More fun in Queensland

The Poll Bludger’s brief is state and federal elections, but there is one municipality in Australia that is sufficiently large and partisan to be of interest to observers focused on the national scene. That of course is Brisbane, which faces the polls next Saturday, March 27. Brisbane City Council has a bailiwick covering the broader metropolitan area, council wards more than half the size of state electorates, quadrennial elections and responsibilities including public transport and water and sewage. As for partisanship, it seems remakable to an observer of council politics elsewhere that the 2000 election produced clear-cut Labor versus Liberal contests in every ward but Richlands, where independent George Pugh outpolled a poorly performing Liberal Party without causing any trouble for Labor (he is now running again). All of which makes it feasible to condense the results into a Mackerras pendulum:

Labor wards Liberal wards
** (30%) RICHLANDS
* (19%) CENTRAL
** (17%) DEAGON
* (17%) DOBOY
** (17%) DUTTON PARK
* (14%) GRANGE
** (14%) RUNCORN
THE GAP (5%) *

A number of points of clarification are required here. Firstly, where there is an asterisk the results given are two-party preferred figures I have arrived at by calculating the Labor vote as a percentage of the overall major party vote, with independent preferences ignored (the remainder were two-horse races). This is because those cheapskates at Brisbane City Council expect me to fork out $20 for a full distribution of preferences for the ward elections (and I have no doubt that this is a big money-spinner for them), and Poll Bludging is not as lucrative a caper as some of you out there might imagine. The six wards that produced the highest independent vote (11.3 per cent or higher) have been given a second asterisk, so these should be treated with extra care.

It will also be noted that the "Lord Mayoralty" result gets its own entry as the position is filled by direct election and not by the councillors. The council website does in fact give preference outcomes from the 2000 mayoral election, so this figure can be taken seriously. That election marked a fourth successive victory for Labor’s Jim Soorley, who was replaced by Deputy Mayor Tim Quinn when he resigned in early 2003. The Deputy Mayor is chosen by the councillors from among their own number (Maureen Hayes of Grange ward got the nod after Quinn’s elevation), with Quinn having previously served as ward councillor for Dutton Park. Quinn will face Liberal candidate Campbell Newman, son of former Tasmanian federal ministers Jocelyn and Kevin, who has drifted northwards during a career first in the military and then with privatised grain handlers Grainco. Also in the field are high-profile Greens candidate Drew Hutton, hoping to generate momentum for his Senate campaign later this year, and independents Russell Hall, Derek Rosborough and Nick Kapsis. Hall is a renowned local architect and should do rather a lot better than either Rosborough, who made little impression with his campaigns for the Senate and the Northern Territory House of Representatives seat of Namadji, and Kapsis, a "psychic mathematician" whose recent involuntary hospital admission due to psychiatric problems apparently does not disqualify him.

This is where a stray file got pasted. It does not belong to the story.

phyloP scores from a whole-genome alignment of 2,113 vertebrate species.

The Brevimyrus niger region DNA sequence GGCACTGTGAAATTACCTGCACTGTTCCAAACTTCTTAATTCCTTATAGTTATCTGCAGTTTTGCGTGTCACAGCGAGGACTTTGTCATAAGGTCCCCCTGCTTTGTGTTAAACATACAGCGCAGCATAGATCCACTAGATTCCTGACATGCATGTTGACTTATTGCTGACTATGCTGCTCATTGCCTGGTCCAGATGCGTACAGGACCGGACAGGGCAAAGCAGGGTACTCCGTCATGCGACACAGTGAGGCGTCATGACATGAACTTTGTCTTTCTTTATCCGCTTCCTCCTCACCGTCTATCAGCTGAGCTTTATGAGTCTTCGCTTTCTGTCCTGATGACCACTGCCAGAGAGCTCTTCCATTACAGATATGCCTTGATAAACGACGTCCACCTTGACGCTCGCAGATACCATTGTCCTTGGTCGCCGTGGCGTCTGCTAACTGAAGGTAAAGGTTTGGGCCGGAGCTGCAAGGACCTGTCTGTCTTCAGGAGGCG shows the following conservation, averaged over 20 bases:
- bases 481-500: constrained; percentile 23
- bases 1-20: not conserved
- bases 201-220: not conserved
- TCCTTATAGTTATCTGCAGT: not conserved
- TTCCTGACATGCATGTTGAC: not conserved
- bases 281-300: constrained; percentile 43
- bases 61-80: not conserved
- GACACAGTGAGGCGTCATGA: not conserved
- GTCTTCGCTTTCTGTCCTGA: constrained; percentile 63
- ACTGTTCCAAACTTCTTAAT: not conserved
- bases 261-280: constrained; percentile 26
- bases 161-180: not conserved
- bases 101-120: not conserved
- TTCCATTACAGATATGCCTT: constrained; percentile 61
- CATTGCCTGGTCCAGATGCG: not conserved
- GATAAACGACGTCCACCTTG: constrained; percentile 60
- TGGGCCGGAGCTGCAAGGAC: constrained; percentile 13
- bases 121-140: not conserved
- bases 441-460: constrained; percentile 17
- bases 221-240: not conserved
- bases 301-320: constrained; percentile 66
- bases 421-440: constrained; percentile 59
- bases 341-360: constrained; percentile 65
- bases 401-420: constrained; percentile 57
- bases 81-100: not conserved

The Poll Bludger will not pretend to be familiar with the state of swings and roundabouts in each particular ward and can only talk in generalities in predicting results. The state election suggests that further Liberal losses and swings against Labor of over 10 per cent are unlikely (though anything’s possible), so McDowall, Jamboree and Acacia Ridge appear at face value to be of the most interest. Liberal victories in all will even out the numbers from 18-8 to 15-11. To this may be added the four seats which are not being recontested by the victors from last time, all held by Labor. Incumbents Terry Hampson in Marchant and Sharon Humphreys in Morningside are not seeking re-election, while Dutton Park and Moorooka were vacated early last year, the former by Quinn upon his elevation to the lord mayoralty and the latter by retiring councillor Mark Bailey. Since these vacancies occurred in the final year of the term they were filled by direct nomination of the Labor Party and not with a by-election, so new members Helen Abrahams and Steve Griffiths have not yet received public endorsement.

A complicating factor for Labor this time is the Greens, who are fielding candidates in 17 wards, 13 of them Labor-held. This compares with the 2000 election when their only candidate (in Wynnum-Manly) polled a thoroughly unremarkable 5.7 per cent, though true to form they are talking up their chances of a strong showing this time. The Greens’ best performances at the state election were in Ashgrove (16 per cent), South Brisbane (20 per cent) and Mount Coot-tha (23.5 per cent), so presumably most of their joy will come from a clump of wards surrounding the CBD including Toowong, Central, The Gap, Grange, Dutton Park and East Brisbane. Since optional preferential voting is in operation at council as well as state level Greens victories are unlikely, although Hutton is talking up their chances of influencing outcomes through their still-to-be-announced preferences strategy. Here they face their usual dilemma – hoping to put fear into a Labor Party that knows they can’t follow through on their threats, as preferences to Liberal are out of the question and their supporters usually ignore how-to-vote cards anyway.

As for the Lord Mayor position, the Liberals’ best card is the it’s-time factor after a decade of Labor domination. But three weeks after an election which saw the Liberal Party win a solitary seat out of the 40 on offer in the Brisbane area, it would be a very brave Poll Bludger who would tip anything other than a victory for Quinn and another clear Labor majority on council.